In the midst of institutions unable or unwilling to enforce and the public unable or unwilling to comply with the laws, rules and regulations, Ghana has almost become lawless with the consequences of increasing high levels of corruption in every fabric of society. Unless institutions of governance and accountability enforce as well as the citizens comply with the laws rules and regulations, the fight against corruption would be in vain. The President’s ad hoc orders to BNI to investigate incidents of corruption in public places would not be sufficient to fight corruption. The fight against corruption must be a national task with all hands on deck. For example, if the bank/s of NSS had questioned why huge and bulk withdrawals were being made by NSS District Managers, perhaps, this massive theft could have been stopped earlier than BNI uncovering it.
The societal, management and leadership failures must also be addressed. For example, these District Managers might have been living beyond their means and people in those communities must have noticed their new lifestyle such as driving new cars, putting up or acquiring new properties, etc. Why did no one question their sources of wealth and alert the appropriate authorities? Was it because no one is free from corruption? Since it was the NSS management that perpetrated this crime, it could not have checked it but were all members of NSS management involved or benefited from the scheme and if not, why did those who were not involved or benefiting not report it to the Board? As for the Board, their negligence is unpardonable. Whilst I know from experience that it is possible for management to conceal mismanagement and corruption form the Board, if the Board members asked the right questions and probe further such mismanagement and corruption could have been nicked in the bud by a proactive rather than reactive Board. Did the Board pay visits to the regions and districts?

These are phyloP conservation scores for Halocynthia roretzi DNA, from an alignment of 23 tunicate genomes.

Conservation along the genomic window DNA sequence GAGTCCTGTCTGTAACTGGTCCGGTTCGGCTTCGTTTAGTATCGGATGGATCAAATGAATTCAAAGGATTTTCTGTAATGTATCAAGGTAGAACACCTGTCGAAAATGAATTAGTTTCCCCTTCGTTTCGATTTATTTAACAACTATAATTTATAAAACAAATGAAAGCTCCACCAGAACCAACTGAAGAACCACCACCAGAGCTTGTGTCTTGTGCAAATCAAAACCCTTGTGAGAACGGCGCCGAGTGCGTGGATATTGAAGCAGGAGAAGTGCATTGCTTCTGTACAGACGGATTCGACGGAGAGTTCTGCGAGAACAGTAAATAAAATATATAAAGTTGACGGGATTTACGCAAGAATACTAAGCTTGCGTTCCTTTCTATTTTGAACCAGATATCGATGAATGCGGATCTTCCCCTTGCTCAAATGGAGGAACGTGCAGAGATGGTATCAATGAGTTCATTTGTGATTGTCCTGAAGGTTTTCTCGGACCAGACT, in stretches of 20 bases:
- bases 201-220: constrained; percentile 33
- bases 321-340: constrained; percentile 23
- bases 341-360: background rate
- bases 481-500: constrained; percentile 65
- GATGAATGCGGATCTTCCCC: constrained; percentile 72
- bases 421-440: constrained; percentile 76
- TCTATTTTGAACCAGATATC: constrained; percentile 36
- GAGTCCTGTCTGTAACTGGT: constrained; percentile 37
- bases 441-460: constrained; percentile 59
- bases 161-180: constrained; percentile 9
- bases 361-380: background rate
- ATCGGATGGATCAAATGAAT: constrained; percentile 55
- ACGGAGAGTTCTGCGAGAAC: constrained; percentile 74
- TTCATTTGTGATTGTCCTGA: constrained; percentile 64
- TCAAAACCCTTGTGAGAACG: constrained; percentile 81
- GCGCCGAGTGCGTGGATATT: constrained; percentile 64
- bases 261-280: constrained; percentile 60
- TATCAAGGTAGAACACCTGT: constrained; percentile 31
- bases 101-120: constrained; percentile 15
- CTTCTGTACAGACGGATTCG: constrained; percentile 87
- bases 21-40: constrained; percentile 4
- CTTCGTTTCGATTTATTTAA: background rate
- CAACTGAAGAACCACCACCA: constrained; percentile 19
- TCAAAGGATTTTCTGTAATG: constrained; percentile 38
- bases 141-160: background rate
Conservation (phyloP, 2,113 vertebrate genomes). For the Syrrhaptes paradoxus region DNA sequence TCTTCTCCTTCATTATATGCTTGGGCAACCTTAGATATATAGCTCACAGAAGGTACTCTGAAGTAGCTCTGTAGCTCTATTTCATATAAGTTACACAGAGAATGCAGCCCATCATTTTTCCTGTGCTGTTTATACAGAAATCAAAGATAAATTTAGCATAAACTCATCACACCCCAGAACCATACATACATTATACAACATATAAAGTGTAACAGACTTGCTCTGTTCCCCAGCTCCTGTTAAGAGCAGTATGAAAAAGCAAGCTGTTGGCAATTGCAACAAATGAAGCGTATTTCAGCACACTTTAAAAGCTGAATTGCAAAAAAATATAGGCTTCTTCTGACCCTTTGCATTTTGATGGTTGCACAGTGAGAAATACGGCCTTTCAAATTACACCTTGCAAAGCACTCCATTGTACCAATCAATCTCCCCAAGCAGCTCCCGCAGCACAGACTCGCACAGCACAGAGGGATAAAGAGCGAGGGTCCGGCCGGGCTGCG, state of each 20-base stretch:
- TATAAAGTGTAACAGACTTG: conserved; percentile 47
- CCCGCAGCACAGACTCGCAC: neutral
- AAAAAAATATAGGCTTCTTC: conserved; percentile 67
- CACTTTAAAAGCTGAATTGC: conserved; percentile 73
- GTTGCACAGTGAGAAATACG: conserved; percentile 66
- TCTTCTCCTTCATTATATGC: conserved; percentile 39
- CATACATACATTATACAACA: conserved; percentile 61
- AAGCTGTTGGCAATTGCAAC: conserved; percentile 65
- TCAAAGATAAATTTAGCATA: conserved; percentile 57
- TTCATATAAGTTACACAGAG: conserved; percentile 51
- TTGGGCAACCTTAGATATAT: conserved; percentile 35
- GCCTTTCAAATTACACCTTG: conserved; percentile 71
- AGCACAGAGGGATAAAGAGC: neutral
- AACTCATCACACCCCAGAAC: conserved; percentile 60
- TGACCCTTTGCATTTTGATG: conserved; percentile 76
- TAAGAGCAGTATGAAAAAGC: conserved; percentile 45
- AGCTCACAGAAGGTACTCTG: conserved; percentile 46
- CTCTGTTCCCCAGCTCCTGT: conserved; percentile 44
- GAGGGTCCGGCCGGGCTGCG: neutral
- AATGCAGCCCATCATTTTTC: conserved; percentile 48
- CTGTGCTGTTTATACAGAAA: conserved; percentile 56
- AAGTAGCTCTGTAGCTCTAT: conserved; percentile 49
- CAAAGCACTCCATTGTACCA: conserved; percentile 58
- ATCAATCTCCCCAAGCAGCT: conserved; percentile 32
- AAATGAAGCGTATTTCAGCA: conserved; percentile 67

Ghana is rich enough to pay for quality education, health and infrastructure development without having to rely on loans and grants from the donor partners such as the US, UK, EU, China and others if all the taxes that are to be paid are paid to the state and public officials do not steal and waste them. Ghanaians are their own worst enemies through corruption. A country that is unable to pay its statutory bills when due, where children go to school under trees, basic health care services are lacking with poor roads but can afford to allow a few officials to steal Ghc7.9 million a month, then where is the nation heading to?
I hope this matter, unlike GYEEDA, SADA and others would be pursued to its logical conclusion because it is only when corrupt officials are prosecuted, jailed if found guilty, dismissed so that they lose their benefits as well as the money stolen recovered from them that corruption will come down. When the only sanction is a transfer as was in the case of Mr Samuel Nerquaye-Tetteh who was bribed by Woyome, then this BNI exercise is another waste of public funds and could be a big deception by the President.
Kofi Ata, Cambridge, UK
Columnist: Ata, Kofi